What is genotyping?
Genotyping is the process of finding differences in the genetic makeup of individual sheep in their DNA sequences.
DNA is mapped by finding the combination of single nucleotides that make up the DNA or the genome. The genome is the complete map of the individual’s DNA.
These single nucleotide polymorphisms (SNPs) show the differences between your sheep across the genome. At each SNP there are two alleles, one from each parent that indicate differences between sheep.
When you send your blood card or tissue sampling unit to a genotyping company (see bottom of page), they extract the DNA and map these SNPs. This shows what your sheep’s DNA looks like at each of these SNP locations.
The names of these SNPs relate roughly to the number of SNPs each chip has. For example, a 50K chip has roughly 50,000 SNP locations that will be identified.
Genomics to get Australian Sheep Breeding Values
If you subscribe and submit data to Sheep Genetics, your genotyped animals can receive genomically enhanced Australian Sheep Breeding Values (ASBVs). These genotypes estimate how related your animals are to the rest of the animals in the evaluation.
Relationships gives you information for breeding values
ASBVs estimate what genes an animal will on average give to their offspring. Breeding values are estimated based on the traits recorded for an animal and its relatives. Therefore, if your animals are related to genotyped animals in the database, these related animals will contribute information to your animals breeding values. If there is enough information to estimate an accurate breeding value, it will be reported as an ASBV.
These relationships are important for traits that are hard or expensive to measure such as eating quality, traits measured in adults and disease traits.
Collecting more information adds value to the genotypes
Genotyping will help provide information but the best way to get a breeding value is by measuring your own sheep. For more information about how to get involved, contact Sheep Genetics.
Not all breeds are ready for genotyping
MLA has more data from some breeds than others in the database. Therefore, the benefit of genotyping varies between breeds.
MLA is working with the industry to include more breeds into the reference flock. Contact Sheep Genetics to discuss the suitability of your breed.
MLA genomics database
MLA manage and maintain Australia’s sheep industry genomic database.
This database includes:
- Genotypes from the Cooperative Research Centre for Sheep Industry Innovation (Sheep CRC).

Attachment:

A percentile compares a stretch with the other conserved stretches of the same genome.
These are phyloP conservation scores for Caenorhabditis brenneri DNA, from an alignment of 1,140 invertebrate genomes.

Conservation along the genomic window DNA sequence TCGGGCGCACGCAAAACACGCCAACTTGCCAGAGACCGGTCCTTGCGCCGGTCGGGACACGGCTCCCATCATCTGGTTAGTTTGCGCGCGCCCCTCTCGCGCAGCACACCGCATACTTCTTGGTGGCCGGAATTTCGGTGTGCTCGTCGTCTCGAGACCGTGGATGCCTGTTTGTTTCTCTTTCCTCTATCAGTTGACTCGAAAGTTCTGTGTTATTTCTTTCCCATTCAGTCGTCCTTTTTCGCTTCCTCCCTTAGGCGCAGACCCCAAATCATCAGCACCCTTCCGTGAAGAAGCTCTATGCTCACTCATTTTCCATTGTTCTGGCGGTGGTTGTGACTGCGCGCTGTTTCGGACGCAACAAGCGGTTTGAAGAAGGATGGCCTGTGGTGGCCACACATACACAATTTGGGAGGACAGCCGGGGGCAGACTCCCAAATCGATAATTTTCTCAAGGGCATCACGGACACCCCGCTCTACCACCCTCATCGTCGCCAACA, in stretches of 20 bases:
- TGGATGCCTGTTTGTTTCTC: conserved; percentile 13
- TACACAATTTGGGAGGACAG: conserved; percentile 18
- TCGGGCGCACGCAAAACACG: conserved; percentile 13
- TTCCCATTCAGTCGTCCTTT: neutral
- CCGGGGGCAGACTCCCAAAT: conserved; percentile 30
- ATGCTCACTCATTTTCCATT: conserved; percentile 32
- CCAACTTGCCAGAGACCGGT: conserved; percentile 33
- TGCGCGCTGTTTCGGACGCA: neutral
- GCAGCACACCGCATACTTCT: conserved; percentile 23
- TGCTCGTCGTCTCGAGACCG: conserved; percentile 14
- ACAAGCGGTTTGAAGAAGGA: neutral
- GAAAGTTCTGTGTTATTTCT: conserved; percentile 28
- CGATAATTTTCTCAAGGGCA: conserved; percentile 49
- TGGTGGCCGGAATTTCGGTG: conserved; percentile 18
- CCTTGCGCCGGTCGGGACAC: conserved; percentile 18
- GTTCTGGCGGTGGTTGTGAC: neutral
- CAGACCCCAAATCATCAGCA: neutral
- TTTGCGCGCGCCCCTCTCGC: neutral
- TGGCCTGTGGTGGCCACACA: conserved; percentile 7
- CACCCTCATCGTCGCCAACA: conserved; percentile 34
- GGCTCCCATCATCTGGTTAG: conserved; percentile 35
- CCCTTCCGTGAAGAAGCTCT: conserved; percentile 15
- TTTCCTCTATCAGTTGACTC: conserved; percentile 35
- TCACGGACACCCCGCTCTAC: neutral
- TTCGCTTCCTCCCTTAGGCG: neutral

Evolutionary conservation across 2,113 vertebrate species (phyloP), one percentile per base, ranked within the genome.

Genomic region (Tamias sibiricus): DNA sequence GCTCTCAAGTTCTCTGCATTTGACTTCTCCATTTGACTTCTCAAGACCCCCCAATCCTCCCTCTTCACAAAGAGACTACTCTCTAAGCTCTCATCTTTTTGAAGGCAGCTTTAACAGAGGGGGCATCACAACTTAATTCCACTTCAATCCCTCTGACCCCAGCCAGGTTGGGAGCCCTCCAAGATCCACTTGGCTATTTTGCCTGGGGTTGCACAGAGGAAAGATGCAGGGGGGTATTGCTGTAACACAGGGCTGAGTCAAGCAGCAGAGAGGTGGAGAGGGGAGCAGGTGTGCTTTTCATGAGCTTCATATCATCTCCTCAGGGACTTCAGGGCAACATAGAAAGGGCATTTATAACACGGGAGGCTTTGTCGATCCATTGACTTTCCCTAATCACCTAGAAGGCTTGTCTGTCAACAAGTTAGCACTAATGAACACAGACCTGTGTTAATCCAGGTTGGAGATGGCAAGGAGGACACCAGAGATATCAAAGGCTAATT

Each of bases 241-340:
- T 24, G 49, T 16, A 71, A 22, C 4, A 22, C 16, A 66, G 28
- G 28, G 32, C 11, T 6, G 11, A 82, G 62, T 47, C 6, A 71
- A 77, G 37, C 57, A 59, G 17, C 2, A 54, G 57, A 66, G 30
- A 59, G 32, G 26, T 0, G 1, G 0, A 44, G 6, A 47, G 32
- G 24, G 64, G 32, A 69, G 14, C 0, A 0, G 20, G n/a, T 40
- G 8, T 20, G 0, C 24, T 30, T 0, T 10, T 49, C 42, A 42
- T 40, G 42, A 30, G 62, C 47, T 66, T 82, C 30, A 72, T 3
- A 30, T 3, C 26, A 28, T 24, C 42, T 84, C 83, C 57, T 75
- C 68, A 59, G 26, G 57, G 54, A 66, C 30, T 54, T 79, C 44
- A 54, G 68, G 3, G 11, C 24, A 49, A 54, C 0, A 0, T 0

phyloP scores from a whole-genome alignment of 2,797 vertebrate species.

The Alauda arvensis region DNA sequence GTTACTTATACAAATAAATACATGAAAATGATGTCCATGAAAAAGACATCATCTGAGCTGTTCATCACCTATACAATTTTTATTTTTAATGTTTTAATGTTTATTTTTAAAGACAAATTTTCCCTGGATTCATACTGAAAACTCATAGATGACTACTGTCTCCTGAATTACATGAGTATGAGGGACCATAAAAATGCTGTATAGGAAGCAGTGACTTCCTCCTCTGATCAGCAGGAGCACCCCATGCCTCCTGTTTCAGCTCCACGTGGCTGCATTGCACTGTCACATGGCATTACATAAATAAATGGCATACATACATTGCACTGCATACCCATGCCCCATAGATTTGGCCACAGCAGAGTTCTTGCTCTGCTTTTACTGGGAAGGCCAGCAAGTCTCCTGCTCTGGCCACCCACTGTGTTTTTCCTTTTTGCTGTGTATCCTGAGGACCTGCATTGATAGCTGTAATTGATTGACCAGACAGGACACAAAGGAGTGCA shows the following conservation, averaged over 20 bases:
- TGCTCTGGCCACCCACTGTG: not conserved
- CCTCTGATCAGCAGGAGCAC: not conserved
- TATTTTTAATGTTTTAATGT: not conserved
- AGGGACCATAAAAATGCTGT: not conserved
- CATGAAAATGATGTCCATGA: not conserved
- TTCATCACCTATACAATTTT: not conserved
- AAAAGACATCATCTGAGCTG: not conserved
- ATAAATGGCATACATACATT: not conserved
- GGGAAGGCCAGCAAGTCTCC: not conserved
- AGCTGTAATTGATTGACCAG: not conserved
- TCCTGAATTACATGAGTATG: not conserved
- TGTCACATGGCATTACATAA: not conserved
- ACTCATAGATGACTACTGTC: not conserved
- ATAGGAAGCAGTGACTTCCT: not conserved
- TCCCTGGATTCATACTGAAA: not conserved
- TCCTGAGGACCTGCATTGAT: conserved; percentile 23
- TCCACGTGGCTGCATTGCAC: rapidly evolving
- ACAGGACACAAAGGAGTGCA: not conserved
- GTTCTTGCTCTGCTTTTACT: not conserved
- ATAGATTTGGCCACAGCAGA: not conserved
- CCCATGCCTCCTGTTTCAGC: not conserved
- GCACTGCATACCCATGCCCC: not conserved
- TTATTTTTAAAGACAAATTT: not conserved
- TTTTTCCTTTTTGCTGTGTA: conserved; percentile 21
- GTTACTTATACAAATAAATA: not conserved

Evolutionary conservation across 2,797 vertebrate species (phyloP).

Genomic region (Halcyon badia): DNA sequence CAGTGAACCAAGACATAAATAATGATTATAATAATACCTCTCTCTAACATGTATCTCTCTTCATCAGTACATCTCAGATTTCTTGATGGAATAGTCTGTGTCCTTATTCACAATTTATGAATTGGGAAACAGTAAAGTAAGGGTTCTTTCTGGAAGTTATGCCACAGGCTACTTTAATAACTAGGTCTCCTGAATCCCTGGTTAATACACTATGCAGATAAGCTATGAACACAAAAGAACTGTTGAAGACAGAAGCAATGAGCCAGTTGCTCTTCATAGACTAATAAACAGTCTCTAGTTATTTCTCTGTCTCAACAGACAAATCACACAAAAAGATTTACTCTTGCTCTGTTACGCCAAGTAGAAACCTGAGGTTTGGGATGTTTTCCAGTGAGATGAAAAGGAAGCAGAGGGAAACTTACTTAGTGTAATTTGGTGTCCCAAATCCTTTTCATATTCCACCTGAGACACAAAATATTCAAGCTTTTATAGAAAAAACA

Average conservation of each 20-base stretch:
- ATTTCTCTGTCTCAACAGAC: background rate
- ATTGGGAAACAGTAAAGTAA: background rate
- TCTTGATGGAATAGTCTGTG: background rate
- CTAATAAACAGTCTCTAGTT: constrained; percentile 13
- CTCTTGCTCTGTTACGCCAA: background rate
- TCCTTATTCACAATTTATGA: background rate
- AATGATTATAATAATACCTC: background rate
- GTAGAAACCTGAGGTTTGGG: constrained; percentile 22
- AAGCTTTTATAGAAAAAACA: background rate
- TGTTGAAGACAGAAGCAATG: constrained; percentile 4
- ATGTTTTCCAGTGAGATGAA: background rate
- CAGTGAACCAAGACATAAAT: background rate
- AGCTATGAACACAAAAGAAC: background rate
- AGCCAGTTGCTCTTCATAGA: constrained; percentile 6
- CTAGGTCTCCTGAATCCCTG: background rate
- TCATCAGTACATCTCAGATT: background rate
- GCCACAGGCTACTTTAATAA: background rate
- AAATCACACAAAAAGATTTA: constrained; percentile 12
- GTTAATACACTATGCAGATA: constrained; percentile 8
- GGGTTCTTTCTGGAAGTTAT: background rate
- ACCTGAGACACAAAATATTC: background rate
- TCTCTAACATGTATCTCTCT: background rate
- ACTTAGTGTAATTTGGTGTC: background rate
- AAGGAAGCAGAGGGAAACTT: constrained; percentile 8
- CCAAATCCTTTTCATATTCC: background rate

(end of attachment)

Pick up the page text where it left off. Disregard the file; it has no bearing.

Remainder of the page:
- New genotypes submitted from genotyping companies who signed an agreement with MLA.
MLA own the intellectual property of genotypes from the Sheep CRC and have a license to use new genotypes for parentage verification and analysis.
MLA hold all genotypes in one industry database so:
- genotypes are included in the genetic evaluation for genomic relationships between animals
- existing genotypes in the database can be accessed to assign parentage.
This means whichever company you use, all genotypes can be used together for parentage and genetic evaluation.
What is a flock profile test?
A flock profile test genotypes 20 animals to get an idea of how a flock benchmarks to industry, expressed as ASBVs.
Commercial Merino breeders can use a flock profile test to predicts a flock’s genetics compared to Sheep Genetics data.
How do I get a flock profile test?
Talk to one of the genomics companies that accept genotypes. It’s important to genotype 20 random animals from your flock, from the same year drop.
What do I get from a flock profile?
The flock profile gives average breeding values of a flock for important traits. These numbers are the average estimate for your flock and reflect the genetic merit of your ram team used five to seven years ago.
A flock profile also shows where a flock sits compared to other Merino flocks in the analysis.
Which traits are available?
- yearling fibre diameter
- yearling fibre diameter coefficient of variation
- yearling staple length
- yearling clean fleece weight
- post weaning weight
- yearling weight
- yearling eye muscle depth
- yearling fat depth
- early breech wrinkle
- worm egg count
- yearling fibre curvature
- fibre production index
- Merino production index
- dual-purpose index.
What are genetic marker tests?
There are a few genetic conditions or traits controlled by one or a small number of genes. These genes are found using single nucleotide polymorphisms (SNPs).
A marker report include tests for the following:
- yellow fat
- hairy lamb
- spider lamb
- texel chondro
How does parentage assignment work?
Parentage assignment uses single nucleotide polymorphism (SNP) information to allocate potential parents.
Potential parents are checked to find who shares at least one allele at each loci. For example, potential parents are ruled out in the purple box because they do not share enough alleles as the animal tested.
Parentage assignment example
Accurate sire and dam lists make parentage easier
To assign parents, all potential sires and all dams need to be genotyped. This assignment to parents rules out potential sires and dams that do not match the progeny. For this reason, it is important to submit accurate and complete sire and dam lists for the best results.
The genomic coverage matters
The parentage assignment can only use the lowest single nucleotide polymorphism (SNP) coverage available in the potential candidates.
If all offspring are genotyped with 1,200 SNPs but some potential parents are genotyped with old 170 SNP panels, then only 170 SNPs are used for the parentage test.
The table below displays the genotyping providers and the products they offer.
||Parentage and genomic test
Provider contact details
P: 0408 392 888
P: +64 800 362 522
P: 0459 855 862
P: 07 37362134
Weatherbys Scientific Australia
P: 0424 004 622
P: 0417 938 067